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Initial and Final Value Theorems

A right sided signal's initial value $x(0)\stackrel{\triangle}{=}
\lim_{t \rightarrow 0} x(t)$ and final value $x(\infty)\stackrel{\triangle}{=}
\lim_{t \rightarrow \infty} x(t)$ (if finite) can be found from its Laplace transform $X(s)$ by the following theorems:

Proof: As $x(t)=x(t)u(t)=0$ for $t<0$, we have

$\displaystyle {\cal UL}\left[\frac{d}{dt}x(t)\right]$ $\textstyle =$ $\displaystyle \int_0^\infty \left[\frac{d}{dt}x(t)\right] e^{-st} dt=\int_0^\infty dx(t)\; e^{-st}$  
  $\textstyle =$ $\displaystyle x(t)e^{-st}\bigg\vert _0^\infty+s\int_0^\infty x(t) e^{-st}dt=sX(s)-x(0)$  

However, whether a given function $x(t)$ has a final value or not depends on the locations of the poles of its transform $X(s)$. Consider the following cases: Based on the above observation, the final value theorem can also be obtained by taking the partial fraction expansion of the given transform $X(s)$:

\begin{displaymath}X(s)=\sum_{i=0}^n \frac{C_i}{s-p_i}=\frac{C_0}{s}+\sum_{i=1}^n \frac{C_i}{s-p_i} \end{displaymath}

where $p_i's$ are the poles, and $p_0=0$ by assumption. The corresponding signal in time domain:

\begin{displaymath}x(t)=\sum_{i=0}^n C_ie^{p_it}=C_0+\sum_{i=1}^n C_ie^{p_it},\;\;\;\;\;\;\;\;t>0 \end{displaymath}

All terms except the first one represent exponentially decaying/growing or sinusoidal components of the signal. Multiplying both sides of the equation for $X(s)$ by $s$ and letting $s\rightarrow 0$, we get:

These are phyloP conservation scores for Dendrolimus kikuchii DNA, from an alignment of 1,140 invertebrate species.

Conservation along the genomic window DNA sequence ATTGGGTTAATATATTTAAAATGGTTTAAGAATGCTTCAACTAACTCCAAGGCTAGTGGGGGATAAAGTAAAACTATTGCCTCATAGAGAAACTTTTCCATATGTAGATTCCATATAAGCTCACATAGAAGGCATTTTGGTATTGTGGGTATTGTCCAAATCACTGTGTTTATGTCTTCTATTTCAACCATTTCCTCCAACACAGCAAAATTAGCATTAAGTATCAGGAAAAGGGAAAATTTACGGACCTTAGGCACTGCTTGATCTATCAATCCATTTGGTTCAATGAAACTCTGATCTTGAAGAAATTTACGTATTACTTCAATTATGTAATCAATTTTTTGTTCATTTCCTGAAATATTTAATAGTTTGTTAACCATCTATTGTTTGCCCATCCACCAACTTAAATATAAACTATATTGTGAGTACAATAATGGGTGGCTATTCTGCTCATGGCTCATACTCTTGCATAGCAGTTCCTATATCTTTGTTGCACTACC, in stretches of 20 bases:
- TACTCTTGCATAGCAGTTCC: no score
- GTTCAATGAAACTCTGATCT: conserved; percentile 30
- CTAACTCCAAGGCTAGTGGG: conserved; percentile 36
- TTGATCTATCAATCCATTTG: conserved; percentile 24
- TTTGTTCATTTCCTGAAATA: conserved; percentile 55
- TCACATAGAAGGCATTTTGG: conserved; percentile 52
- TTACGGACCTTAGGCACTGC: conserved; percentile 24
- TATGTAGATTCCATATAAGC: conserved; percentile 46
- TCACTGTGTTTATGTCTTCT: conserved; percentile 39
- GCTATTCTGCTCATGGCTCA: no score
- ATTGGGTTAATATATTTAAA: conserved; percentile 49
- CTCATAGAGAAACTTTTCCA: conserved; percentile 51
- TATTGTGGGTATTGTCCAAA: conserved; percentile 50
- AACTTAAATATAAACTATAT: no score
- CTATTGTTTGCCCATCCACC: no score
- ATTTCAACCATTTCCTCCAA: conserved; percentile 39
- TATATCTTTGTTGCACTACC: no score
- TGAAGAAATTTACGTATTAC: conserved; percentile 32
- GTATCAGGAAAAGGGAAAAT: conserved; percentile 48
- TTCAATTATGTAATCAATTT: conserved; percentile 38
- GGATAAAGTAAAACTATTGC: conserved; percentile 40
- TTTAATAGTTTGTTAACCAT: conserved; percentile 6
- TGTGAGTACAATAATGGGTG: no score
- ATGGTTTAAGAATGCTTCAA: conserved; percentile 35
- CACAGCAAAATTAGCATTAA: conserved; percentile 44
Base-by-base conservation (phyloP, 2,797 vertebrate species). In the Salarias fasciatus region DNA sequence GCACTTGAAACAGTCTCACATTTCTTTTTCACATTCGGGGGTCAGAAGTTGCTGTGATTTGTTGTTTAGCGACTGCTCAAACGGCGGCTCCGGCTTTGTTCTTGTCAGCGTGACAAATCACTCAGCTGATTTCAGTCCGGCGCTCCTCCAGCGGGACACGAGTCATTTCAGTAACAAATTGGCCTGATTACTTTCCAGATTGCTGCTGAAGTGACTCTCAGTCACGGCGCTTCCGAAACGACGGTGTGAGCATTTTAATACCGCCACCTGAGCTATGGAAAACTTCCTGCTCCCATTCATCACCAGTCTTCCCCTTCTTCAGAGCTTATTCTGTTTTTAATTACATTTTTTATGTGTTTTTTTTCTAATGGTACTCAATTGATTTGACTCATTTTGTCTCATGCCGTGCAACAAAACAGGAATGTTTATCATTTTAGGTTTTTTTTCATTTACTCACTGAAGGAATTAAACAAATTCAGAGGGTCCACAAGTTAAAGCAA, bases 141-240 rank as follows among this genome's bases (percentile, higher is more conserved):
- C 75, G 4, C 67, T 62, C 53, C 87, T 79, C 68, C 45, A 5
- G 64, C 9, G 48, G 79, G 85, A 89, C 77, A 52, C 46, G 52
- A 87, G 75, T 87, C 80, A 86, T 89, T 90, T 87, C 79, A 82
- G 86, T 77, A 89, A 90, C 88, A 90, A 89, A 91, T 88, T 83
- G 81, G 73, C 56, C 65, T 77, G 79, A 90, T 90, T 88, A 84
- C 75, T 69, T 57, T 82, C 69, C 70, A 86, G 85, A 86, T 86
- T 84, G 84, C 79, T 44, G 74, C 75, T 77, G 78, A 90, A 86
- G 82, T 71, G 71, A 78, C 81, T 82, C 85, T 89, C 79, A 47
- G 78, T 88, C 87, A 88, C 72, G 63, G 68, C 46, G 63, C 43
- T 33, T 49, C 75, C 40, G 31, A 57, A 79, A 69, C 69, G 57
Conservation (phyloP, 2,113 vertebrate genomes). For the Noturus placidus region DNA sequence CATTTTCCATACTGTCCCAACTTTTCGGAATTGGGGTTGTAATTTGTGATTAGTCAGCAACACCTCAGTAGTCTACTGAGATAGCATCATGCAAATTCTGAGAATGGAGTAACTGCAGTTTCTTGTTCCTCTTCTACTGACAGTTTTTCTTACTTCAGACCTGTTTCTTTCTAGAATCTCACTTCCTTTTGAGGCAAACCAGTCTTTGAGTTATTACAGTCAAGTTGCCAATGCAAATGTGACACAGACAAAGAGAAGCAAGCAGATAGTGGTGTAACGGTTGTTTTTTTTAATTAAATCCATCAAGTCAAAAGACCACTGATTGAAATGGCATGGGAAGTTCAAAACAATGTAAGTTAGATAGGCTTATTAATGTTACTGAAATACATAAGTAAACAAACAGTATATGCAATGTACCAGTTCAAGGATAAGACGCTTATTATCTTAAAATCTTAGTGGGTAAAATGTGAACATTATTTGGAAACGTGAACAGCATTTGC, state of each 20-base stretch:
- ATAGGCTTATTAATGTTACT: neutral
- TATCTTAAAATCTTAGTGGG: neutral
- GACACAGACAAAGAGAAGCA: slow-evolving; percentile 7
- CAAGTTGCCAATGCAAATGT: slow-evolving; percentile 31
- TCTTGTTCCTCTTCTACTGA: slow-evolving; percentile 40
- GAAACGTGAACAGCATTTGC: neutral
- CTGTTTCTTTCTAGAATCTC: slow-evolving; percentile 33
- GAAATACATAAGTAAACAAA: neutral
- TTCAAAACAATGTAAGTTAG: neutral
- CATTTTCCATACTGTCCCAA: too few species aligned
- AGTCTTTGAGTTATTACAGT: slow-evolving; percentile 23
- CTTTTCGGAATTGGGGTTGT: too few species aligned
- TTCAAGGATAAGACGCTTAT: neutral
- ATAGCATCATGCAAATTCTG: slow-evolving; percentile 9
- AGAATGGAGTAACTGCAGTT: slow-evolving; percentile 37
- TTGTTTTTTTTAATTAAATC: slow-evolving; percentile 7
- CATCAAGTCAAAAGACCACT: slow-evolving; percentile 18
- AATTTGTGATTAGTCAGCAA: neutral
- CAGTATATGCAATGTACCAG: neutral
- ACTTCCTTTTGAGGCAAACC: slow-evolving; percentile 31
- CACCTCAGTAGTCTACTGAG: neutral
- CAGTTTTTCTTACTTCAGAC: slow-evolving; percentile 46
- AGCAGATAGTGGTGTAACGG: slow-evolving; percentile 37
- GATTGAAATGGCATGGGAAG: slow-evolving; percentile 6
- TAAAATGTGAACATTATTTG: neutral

\begin{displaymath}\lim_{s\rightarrow 0} s X(s)=\lim_{s\rightarrow 0} \left[C_0+\sum_{i=1}^n \frac{s C_i}{s-p_i}\right]
=C_0 \end{displaymath}

We see that all terms become zero, except the first term $C_0$. If all poles $p_i,\;i=1,2,\cdots,n$ are on the left side of the S-plane, their corresponding signal components in time domain will decay to zero, leaving only the first term $C_0$, the final value $x(\infty)$.

Example 1:

\begin{displaymath}X(s)=\frac{1}{s(s+2)} \end{displaymath}

First find $x(t)$:

\begin{displaymath}x(t)={\cal L}[X(s)]={\cal L}\left[\frac{1}{2}\left(\frac{1}{s}+\frac{1}{s+2}\right)\right]
=\frac{1}{2}( 1+e^{-2t} )u(t) \end{displaymath}

When $t \rightarrow \infty$, we get $x(\infty)=1/2$. Next we apply the final value theorem:

\begin{displaymath}x(\infty)=s X(s)\big\vert _{s=0}=\frac{1}{s+2}\bigg\vert _{s=0}=\frac{1}{2} \end{displaymath}

Example 2:

\begin{displaymath}X(s)=\frac{1}{s(s-2)} \end{displaymath}

According to the final value theorem, we have

\begin{displaymath}x(\infty)=s X(s)\big\vert _{s=0}=-\frac{1}{2} \end{displaymath}

However, as the inverse Laplace transform

\begin{displaymath}x(t)={\cal L}[ X(s) ]={\cal L}\left[ \frac{1}{2}\left(\frac{1}{s-2}-\frac{1}{s}\right)\right]=
\frac{1}{2}[e^{2t}-1]u(t) \end{displaymath}

is unbounded (the first term grows exponentially), final value does not exist.

The final value theorem can also be used to find the DC gain of the system, the ratio between the output and input in steady state when all transient components have decayed. We assume the input is a unit step function $x(t)=u(t)$, and find the final value, the steady state of the output, as the DC gain of the system:

\begin{displaymath}\mbox{DC gain}=\lim_{s\rightarrow 0} \left[s H(s) \frac{1}{s}\right]=\lim_{s\rightarrow 0}H(s) \end{displaymath}

Example 3:

\begin{displaymath}H(s)=\frac{s+2}{s^2+2s+10} \end{displaymath}

The DC gain at the steady state when $t \rightarrow \infty$ can be found as

\begin{displaymath}\lim_{s\rightarrow 0} H(s)=0.2 \end{displaymath}


next up previous
Next: Solving LCCDEs by Unilateral Up: Laplace_Transform Previous: Unilateral Laplace Transform
Ruye Wang 2012-01-28